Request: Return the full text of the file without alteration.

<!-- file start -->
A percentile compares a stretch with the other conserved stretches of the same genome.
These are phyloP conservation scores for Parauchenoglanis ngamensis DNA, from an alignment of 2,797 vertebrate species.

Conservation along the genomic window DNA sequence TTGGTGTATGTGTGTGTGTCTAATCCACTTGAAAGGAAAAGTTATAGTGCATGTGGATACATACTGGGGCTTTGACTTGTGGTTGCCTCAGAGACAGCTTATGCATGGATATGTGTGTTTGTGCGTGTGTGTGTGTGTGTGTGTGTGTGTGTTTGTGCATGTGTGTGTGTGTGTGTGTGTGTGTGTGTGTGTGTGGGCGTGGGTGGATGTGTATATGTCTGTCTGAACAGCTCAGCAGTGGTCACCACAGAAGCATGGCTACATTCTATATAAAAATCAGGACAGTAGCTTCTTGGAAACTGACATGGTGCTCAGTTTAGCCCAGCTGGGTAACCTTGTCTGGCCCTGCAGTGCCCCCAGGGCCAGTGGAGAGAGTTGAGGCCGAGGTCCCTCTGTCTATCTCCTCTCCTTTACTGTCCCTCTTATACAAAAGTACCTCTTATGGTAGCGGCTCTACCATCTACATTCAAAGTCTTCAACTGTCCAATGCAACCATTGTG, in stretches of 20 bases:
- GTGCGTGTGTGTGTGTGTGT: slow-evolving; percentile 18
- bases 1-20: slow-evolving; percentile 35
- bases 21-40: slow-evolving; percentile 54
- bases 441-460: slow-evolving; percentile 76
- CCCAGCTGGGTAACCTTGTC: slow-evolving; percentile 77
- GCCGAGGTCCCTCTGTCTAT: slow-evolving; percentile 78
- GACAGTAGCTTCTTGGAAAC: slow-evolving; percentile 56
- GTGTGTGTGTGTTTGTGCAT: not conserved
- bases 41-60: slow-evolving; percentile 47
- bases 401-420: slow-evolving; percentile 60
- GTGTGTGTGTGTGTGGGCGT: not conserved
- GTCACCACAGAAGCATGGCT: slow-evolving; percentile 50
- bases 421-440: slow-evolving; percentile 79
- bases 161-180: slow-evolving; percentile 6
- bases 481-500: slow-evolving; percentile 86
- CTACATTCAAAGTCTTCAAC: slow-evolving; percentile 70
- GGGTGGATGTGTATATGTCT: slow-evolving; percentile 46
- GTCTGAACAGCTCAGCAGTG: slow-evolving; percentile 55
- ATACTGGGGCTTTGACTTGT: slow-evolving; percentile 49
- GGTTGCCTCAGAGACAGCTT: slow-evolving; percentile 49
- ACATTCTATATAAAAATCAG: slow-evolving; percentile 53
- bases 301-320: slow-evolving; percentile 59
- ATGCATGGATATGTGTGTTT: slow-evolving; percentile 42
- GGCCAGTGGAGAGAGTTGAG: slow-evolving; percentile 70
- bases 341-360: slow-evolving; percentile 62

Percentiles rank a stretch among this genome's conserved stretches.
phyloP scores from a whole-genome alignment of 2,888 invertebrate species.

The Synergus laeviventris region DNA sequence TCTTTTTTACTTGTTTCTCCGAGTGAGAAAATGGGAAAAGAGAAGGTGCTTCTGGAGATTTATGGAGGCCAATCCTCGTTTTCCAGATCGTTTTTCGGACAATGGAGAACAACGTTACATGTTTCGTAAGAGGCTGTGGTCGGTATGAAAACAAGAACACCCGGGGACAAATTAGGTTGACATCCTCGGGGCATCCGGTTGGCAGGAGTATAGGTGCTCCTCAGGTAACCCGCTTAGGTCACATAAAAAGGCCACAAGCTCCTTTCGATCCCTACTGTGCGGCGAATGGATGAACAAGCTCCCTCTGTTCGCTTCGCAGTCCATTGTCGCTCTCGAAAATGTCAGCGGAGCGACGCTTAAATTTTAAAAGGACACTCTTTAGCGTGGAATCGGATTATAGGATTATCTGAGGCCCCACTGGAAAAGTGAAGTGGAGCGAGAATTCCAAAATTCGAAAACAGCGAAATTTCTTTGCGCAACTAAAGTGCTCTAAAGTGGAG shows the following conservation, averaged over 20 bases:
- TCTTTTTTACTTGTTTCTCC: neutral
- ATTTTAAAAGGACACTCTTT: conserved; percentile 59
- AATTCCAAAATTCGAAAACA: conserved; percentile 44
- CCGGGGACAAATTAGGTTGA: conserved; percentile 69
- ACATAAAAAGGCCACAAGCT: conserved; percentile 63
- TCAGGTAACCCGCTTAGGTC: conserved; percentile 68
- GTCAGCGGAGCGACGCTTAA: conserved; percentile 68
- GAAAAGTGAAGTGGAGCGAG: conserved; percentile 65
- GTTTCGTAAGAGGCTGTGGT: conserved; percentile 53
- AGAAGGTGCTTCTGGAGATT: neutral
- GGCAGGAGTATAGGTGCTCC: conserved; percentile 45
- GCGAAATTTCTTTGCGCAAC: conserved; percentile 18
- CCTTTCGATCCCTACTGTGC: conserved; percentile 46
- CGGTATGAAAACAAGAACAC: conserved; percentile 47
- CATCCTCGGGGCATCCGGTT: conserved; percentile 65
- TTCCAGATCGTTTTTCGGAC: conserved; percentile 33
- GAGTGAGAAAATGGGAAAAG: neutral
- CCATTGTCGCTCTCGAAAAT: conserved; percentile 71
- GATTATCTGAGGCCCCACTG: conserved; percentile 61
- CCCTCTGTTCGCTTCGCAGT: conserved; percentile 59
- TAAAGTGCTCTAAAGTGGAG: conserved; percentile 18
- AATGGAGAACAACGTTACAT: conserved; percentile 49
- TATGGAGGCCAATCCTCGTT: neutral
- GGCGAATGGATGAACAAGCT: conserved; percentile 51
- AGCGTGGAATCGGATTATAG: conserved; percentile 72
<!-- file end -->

A percentile compares a stretch with the other conserved stretches of the same genome.
These are phyloP conservation scores for Parauchenoglanis ngamensis DNA, from an alignment of 2,797 vertebrate species.

Conservation along the genomic window DNA sequence TTGGTGTATGTGTGTGTGTCTAATCCACTTGAAAGGAAAAGTTATAGTGCATGTGGATACATACTGGGGCTTTGACTTGTGGTTGCCTCAGAGACAGCTTATGCATGGATATGTGTGTTTGTGCGTGTGTGTGTGTGTGTGTGTGTGTGTGTTTGTGCATGTGTGTGTGTGTGTGTGTGTGTGTGTGTGTGTGTGGGCGTGGGTGGATGTGTATATGTCTGTCTGAACAGCTCAGCAGTGGTCACCACAGAAGCATGGCTACATTCTATATAAAAATCAGGACAGTAGCTTCTTGGAAACTGACATGGTGCTCAGTTTAGCCCAGCTGGGTAACCTTGTCTGGCCCTGCAGTGCCCCCAGGGCCAGTGGAGAGAGTTGAGGCCGAGGTCCCTCTGTCTATCTCCTCTCCTTTACTGTCCCTCTTATACAAAAGTACCTCTTATGGTAGCGGCTCTACCATCTACATTCAAAGTCTTCAACTGTCCAATGCAACCATTGTG, in stretches of 20 bases:
- GTGCGTGTGTGTGTGTGTGT: slow-evolving; percentile 18
- bases 1-20: slow-evolving; percentile 35
- bases 21-40: slow-evolving; percentile 54
- bases 441-460: slow-evolving; percentile 76
- CCCAGCTGGGTAACCTTGTC: slow-evolving; percentile 77
- GCCGAGGTCCCTCTGTCTAT: slow-evolving; percentile 78
- GACAGTAGCTTCTTGGAAAC: slow-evolving; percentile 56
- GTGTGTGTGTGTTTGTGCAT: not conserved
- bases 41-60: slow-evolving; percentile 47
- bases 401-420: slow-evolving; percentile 60
- GTGTGTGTGTGTGTGGGCGT: not conserved
- GTCACCACAGAAGCATGGCT: slow-evolving; percentile 50
- bases 421-440: slow-evolving; percentile 79
- bases 161-180: slow-evolving; percentile 6
- bases 481-500: slow-evolving; percentile 86
- CTACATTCAAAGTCTTCAAC: slow-evolving; percentile 70
- GGGTGGATGTGTATATGTCT: slow-evolving; percentile 46
- GTCTGAACAGCTCAGCAGTG: slow-evolving; percentile 55
- ATACTGGGGCTTTGACTTGT: slow-evolving; percentile 49
- GGTTGCCTCAGAGACAGCTT: slow-evolving; percentile 49
- ACATTCTATATAAAAATCAG: slow-evolving; percentile 53
- bases 301-320: slow-evolving; percentile 59
- ATGCATGGATATGTGTGTTT: slow-evolving; percentile 42
- GGCCAGTGGAGAGAGTTGAG: slow-evolving; percentile 70
- bases 341-360: slow-evolving; percentile 62

Percentiles rank a stretch among this genome's conserved stretches.
phyloP scores from a whole-genome alignment of 2,888 invertebrate species.

The Synergus laeviventris region DNA sequence TCTTTTTTACTTGTTTCTCCGAGTGAGAAAATGGGAAAAGAGAAGGTGCTTCTGGAGATTTATGGAGGCCAATCCTCGTTTTCCAGATCGTTTTTCGGACAATGGAGAACAACGTTACATGTTTCGTAAGAGGCTGTGGTCGGTATGAAAACAAGAACACCCGGGGACAAATTAGGTTGACATCCTCGGGGCATCCGGTTGGCAGGAGTATAGGTGCTCCTCAGGTAACCCGCTTAGGTCACATAAAAAGGCCACAAGCTCCTTTCGATCCCTACTGTGCGGCGAATGGATGAACAAGCTCCCTCTGTTCGCTTCGCAGTCCATTGTCGCTCTCGAAAATGTCAGCGGAGCGACGCTTAAATTTTAAAAGGACACTCTTTAGCGTGGAATCGGATTATAGGATTATCTGAGGCCCCACTGGAAAAGTGAAGTGGAGCGAGAATTCCAAAATTCGAAAACAGCGAAATTTCTTTGCGCAACTAAAGTGCTCTAAAGTGGAG shows the following conservation, averaged over 20 bases:
- TCTTTTTTACTTGTTTCTCC: neutral
- ATTTTAAAAGGACACTCTTT: conserved; percentile 59
- AATTCCAAAATTCGAAAACA: conserved; percentile 44
- CCGGGGACAAATTAGGTTGA: conserved; percentile 69
- ACATAAAAAGGCCACAAGCT: conserved; percentile 63
- TCAGGTAACCCGCTTAGGTC: conserved; percentile 68
- GTCAGCGGAGCGACGCTTAA: conserved; percentile 68
- GAAAAGTGAAGTGGAGCGAG: conserved; percentile 65
- GTTTCGTAAGAGGCTGTGGT: conserved; percentile 53
- AGAAGGTGCTTCTGGAGATT: neutral
- GGCAGGAGTATAGGTGCTCC: conserved; percentile 45
- GCGAAATTTCTTTGCGCAAC: conserved; percentile 18
- CCTTTCGATCCCTACTGTGC: conserved; percentile 46
- CGGTATGAAAACAAGAACAC: conserved; percentile 47
- CATCCTCGGGGCATCCGGTT: conserved; percentile 65
- TTCCAGATCGTTTTTCGGAC: conserved; percentile 33
- GAGTGAGAAAATGGGAAAAG: neutral
- CCATTGTCGCTCTCGAAAAT: conserved; percentile 71
- GATTATCTGAGGCCCCACTG: conserved; percentile 61
- CCCTCTGTTCGCTTCGCAGT: conserved; percentile 59
- TAAAGTGCTCTAAAGTGGAG: conserved; percentile 18
- AATGGAGAACAACGTTACAT: conserved; percentile 49
- TATGGAGGCCAATCCTCGTT: neutral
- GGCGAATGGATGAACAAGCT: conserved; percentile 51
- AGCGTGGAATCGGATTATAG: conserved; percentile 72